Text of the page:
2-19-05 This project is a tough one. Symmetrical blades are a nightmare to grind, especially to a pattern. I knew that going into this project but it’s gotten a bit more complicated still. Basically, this knife blank is done except for drilling some holes. The blade flats have been taken to 600 grit, the hollow grinds have been taken to X5 microns (something close to 1800 grit). Now here is where we run into some problems that may be a deal breaker for this client. I don’t know yet. The client wants an 8” hollow grind, a strong tip and the grind lines shown above in his Autocad drawing. The problem is I can’t give him exactly what he wants as he has specified. The 8” wheel - or my grinding ability - just won’t allow it. Look at point “A”, it’s hard to see in the blade but the upward curve is there, it’s just not as aggressive as the drawing shows. Not a huge difference. Point “B” is where it really gets away from me. See how long the flat area is between the grinds in the drawing and in the blade? I could only manage to get half the length of that flat area. The client will have to decide to take the grind as it is or call it off. I’ll let you know what he decides. I don’t think it’s a deal breaker but I’m not the client either. The reason for this is the top swedge has to be some what thin or the it takes away from the balance of the knife as you look down on it from the top. Also the swedge wouldn’t be very deep from the sides of the knife if that much flat area was left between the top and bottom grind. Note the pictures below show the curved grind line much better than the picture above.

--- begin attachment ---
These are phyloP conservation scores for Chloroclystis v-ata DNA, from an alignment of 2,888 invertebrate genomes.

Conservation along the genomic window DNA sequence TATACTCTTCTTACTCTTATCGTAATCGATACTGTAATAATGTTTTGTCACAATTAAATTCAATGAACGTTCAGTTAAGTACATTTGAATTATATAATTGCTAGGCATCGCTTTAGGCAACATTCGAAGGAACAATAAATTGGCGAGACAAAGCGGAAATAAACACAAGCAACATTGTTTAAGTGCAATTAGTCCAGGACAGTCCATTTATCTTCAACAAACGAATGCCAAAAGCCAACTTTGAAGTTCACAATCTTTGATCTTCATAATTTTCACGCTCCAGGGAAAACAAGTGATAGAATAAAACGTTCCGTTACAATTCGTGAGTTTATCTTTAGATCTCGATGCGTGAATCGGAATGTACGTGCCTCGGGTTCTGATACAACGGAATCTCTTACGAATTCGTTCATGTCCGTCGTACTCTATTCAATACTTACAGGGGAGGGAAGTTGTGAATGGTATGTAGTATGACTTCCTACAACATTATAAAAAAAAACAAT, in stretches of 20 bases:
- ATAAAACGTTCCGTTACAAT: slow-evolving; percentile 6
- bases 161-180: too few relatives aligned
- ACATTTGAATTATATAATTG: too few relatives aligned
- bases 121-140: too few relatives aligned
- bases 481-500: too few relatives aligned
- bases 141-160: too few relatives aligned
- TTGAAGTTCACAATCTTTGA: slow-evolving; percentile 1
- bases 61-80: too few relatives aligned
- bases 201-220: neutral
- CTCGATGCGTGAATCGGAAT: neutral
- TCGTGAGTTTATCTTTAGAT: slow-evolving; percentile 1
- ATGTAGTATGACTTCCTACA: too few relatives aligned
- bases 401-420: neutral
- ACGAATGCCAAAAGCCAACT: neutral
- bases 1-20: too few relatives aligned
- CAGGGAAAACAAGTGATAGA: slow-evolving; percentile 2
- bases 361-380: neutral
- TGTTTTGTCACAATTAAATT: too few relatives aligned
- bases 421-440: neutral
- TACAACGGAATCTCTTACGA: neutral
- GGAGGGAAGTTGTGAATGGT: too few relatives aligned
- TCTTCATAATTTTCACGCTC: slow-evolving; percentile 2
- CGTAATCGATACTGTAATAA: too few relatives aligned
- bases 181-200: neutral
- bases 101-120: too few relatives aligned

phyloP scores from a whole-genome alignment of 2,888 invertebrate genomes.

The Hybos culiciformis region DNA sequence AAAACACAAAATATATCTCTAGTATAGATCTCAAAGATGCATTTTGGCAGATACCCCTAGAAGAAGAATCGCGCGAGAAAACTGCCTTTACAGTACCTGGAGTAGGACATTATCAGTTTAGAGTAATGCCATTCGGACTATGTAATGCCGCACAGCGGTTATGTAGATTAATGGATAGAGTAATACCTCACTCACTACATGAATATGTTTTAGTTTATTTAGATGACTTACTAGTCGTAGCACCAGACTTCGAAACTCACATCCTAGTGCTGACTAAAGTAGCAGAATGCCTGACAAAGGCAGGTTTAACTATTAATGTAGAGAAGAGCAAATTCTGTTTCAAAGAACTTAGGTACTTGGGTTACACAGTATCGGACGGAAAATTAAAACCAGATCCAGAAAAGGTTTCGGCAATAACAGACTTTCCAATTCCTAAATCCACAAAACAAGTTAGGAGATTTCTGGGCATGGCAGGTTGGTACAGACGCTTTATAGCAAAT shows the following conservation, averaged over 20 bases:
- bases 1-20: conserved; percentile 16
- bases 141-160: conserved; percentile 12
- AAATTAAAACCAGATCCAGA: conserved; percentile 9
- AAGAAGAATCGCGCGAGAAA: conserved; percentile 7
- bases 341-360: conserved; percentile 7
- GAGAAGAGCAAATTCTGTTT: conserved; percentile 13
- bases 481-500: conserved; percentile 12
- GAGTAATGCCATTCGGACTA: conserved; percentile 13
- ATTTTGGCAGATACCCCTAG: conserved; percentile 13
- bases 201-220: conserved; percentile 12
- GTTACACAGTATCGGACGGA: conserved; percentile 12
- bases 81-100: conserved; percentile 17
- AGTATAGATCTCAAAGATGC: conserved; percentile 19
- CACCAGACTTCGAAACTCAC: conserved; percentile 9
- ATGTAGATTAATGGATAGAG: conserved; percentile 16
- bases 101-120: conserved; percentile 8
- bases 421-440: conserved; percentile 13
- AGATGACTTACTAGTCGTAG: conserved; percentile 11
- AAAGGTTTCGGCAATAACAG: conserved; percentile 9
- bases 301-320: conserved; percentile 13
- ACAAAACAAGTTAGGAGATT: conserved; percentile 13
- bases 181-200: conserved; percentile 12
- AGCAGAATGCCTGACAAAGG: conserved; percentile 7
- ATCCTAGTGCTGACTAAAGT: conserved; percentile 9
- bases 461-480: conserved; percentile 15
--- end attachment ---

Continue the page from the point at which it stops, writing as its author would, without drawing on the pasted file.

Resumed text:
Now lets look at point “C”. Right now it looks a bit sharp as compared to the drawing. This will round out after the bolsters are attached and ground to shape. No problem. Now look at point “D”, the handle has just a slight detail there that isn’t in the blade yet. I left it that way on purpose and will do that after the scales are attached.
Just above the drawing is the practice piece. It didn’t start out as a practice piece, but it sure ended up that way. I normally cut and grind two blanks for every commission order. That way, if I screw one up, I have the other I can fall back on and the client isn’t made to wait. In this case I knew it was going to be tough so I cut out three blanks and sure enough, I messed up the first one trying to learn how to do this curved grind line. I’ll go ahead and grind out the third blank and hold it in reserve -- just in case. If all goes as planned, I’l finish off the third one differently from the custom job and sell it on spec.
Holding this knife is interesting. It fits in the palm of your hand right along your life line. It will have a very snug fit in your hand when it gets some scales on it. To get to this level of finish took 9 different grit belts and 3 different disk sander sheets.